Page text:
— Flint McGlaughlin, CEO, MarketingExperiments

McGlaughlin lays out the four critical paradigm shifts that you should consider before you invest in a website redesign. How to eliminate risk, boost performance and pay for the entire project BEFORE you launch.  

In it, you’ll learn:

  • 4 key principles used to rethink web design 
  • How to apply these principles to increase your website performance
  • The best order to optimize and test for the maximum gain

If you find this video helpful, make sure to like and subscribe to the MarketingExperiments YouTube channel for more content like this! Turn on notifications to get the latest material instantly.

Resources

0:36 [Slides 2-18]: Related Steel Seal Web Clinic – [https://marketingexperiments.com/conversion-marketing/radical-redesign]

17:07 [Slide 22]: Related PR Newswire Case Study – [https://marketingexperiments.com/conversion-marketing/adding-content-increases-revenue-38-percent]

18:07 [Slide 23]: Related Aetna/Healthspire Web Clinic – [https://marketingexperiments.com/conversion-marketing/aetna-healthspire-call-center-638-percent-more-leads]

20:35 [Slides 26-28]: Related Podcast on The Role of the Human Connection in Your Marketing – [https://sherpablog.marketingsherpa.com/marketing/podcast-episode-1-human-connection-in-marketing]

25:47 [Slide 30]: MECLABS Quick Win Intensive– [https://meclabs.com/QuickWinIntensive]

25:49 [Slide 31]: Related Interview with the Boston Globe’s VP of Consumer Sales and Marketing – [https://meclabs.com/research/case-study/boston-globe-transformation-business-leader]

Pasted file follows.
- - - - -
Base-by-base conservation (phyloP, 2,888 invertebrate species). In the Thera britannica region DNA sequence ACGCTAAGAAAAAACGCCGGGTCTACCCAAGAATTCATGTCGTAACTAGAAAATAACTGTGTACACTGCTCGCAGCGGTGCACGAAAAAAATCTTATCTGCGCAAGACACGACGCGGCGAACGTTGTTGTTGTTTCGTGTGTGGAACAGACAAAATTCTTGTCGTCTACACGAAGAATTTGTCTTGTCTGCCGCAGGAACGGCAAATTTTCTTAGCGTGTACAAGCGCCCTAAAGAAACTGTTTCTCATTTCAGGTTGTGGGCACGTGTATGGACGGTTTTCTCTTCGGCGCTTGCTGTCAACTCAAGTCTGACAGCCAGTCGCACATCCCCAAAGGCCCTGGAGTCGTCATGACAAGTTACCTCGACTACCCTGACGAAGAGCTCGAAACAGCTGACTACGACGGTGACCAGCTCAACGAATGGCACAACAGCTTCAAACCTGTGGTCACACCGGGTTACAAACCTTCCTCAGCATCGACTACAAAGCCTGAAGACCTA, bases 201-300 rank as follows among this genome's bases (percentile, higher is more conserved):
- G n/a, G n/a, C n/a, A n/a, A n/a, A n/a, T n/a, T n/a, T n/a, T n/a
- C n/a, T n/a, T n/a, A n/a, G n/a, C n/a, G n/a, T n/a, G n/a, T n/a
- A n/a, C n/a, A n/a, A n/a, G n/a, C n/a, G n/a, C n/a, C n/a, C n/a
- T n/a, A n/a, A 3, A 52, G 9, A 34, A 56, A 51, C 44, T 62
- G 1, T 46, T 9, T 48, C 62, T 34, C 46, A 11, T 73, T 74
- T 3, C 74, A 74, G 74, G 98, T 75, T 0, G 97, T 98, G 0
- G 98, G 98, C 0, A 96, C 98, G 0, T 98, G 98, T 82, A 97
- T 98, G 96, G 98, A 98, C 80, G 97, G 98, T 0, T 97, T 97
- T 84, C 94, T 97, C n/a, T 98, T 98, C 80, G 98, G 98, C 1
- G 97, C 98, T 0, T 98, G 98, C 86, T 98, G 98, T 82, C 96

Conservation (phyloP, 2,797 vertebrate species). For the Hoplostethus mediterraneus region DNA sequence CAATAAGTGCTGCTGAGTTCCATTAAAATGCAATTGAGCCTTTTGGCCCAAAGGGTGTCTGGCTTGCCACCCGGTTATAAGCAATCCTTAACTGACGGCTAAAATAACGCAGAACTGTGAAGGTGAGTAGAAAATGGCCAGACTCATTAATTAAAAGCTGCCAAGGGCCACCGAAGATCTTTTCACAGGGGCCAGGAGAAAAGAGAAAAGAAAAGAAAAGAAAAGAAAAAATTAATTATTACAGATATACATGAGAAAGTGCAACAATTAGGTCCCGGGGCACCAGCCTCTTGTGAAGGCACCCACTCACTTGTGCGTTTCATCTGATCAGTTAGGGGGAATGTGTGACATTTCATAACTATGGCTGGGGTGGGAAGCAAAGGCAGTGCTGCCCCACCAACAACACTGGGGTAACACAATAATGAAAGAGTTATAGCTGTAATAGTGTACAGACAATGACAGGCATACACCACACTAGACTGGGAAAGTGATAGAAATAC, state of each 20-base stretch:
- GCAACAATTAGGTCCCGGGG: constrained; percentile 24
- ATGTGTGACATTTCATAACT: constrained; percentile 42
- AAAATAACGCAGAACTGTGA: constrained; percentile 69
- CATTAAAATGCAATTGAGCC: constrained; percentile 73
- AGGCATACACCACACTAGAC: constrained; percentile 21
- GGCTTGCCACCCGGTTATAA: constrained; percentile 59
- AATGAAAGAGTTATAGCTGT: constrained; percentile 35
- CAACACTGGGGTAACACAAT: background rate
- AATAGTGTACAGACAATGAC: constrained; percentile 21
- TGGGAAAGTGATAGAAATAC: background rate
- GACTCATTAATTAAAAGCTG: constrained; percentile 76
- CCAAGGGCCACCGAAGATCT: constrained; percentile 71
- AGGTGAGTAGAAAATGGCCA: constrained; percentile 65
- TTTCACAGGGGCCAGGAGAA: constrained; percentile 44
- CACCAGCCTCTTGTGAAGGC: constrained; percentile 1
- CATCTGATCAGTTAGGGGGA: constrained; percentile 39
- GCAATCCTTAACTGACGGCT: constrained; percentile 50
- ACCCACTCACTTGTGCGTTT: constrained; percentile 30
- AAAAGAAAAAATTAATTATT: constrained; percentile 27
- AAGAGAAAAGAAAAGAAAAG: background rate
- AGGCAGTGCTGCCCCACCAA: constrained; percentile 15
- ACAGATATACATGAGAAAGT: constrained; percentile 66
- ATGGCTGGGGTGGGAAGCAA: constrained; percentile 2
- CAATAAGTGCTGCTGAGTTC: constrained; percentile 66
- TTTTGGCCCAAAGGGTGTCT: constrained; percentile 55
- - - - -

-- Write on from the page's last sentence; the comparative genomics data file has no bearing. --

26:28 [Slides 32-34]: RelatedPapa Steve’s No Junk Raw Protein Bars Case Study – [https://marketingsherpa.com/article/case-study/entrepreneur-whole-foods-website-redesign]  

29:34 [Slide 38]: MECLABS ROI Model Worksheet

The post The End of Web Design: Don’t design for the web, design for the mind appeared first on MarketingExperiments.

Conversion Lifts in 10 Words or Less

What if 5 minutes of work could produce a revolution in your conversion results?

It’s more than possible, but it’s also true that nothing’s ever easy. To know which few words to change takes a comprehensive methodology that accounts for the complexity of the customer’s mind.

In this video from our parent research organization, MECLABS Institute, Flint McGlaughlin walks through five experiments from our library of more than 2.5K where the least amount of changes produced the highest conversion wins.

Related Resources:

Lead your team to breakthrough results with a model of your customer’s mind: Get 25 years of research distilled into 21 essential concepts and tools at MECLABS.com/Services

Copywriting: 5 common headline errors
Research-based Lead Gen Swipe File
Test Planning Scenario Tool
How Aetna’s HealthSpire startup generated 638% more leads for its call center

The post Conversion Lifts in 10 Words or Less appeared first on MarketingExperiments.

Landing Page Optimization: How Aetna’s HealthSpire startup generated 638% more leads for its call center

This case study was originally published on MarketingSherpa on April 11, 2018.